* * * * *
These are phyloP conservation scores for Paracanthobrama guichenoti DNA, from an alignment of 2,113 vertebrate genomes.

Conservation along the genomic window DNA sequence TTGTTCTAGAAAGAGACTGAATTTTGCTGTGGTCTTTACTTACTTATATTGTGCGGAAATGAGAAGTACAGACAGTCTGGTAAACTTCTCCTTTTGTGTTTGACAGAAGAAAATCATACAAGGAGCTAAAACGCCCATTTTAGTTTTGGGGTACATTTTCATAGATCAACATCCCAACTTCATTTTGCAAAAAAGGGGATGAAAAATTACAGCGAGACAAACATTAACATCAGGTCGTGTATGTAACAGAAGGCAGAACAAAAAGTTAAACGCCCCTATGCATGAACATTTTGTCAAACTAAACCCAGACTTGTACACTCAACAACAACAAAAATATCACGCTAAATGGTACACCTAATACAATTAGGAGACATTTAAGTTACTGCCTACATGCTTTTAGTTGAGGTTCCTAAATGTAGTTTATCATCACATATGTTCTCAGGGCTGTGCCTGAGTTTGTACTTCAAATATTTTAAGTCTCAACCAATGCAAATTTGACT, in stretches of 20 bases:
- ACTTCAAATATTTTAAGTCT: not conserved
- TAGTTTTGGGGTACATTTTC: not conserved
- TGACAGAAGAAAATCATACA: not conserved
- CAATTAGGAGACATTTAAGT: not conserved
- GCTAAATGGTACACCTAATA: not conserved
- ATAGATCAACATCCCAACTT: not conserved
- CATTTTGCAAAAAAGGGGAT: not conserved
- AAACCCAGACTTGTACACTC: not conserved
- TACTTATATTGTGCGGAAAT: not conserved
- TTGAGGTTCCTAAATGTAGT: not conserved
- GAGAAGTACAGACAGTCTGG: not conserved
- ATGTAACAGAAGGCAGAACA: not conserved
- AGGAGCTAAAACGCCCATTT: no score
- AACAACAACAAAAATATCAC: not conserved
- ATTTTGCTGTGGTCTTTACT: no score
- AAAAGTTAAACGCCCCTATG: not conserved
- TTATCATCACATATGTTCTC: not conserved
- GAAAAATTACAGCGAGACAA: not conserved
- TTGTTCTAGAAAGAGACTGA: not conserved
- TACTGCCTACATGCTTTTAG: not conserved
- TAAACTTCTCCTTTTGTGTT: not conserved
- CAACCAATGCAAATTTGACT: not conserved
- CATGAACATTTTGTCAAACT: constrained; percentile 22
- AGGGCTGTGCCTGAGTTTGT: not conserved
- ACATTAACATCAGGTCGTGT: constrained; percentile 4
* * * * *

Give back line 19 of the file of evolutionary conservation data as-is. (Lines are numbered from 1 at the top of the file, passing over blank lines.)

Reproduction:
- TTATCATCACATATGTTCTC: not conserved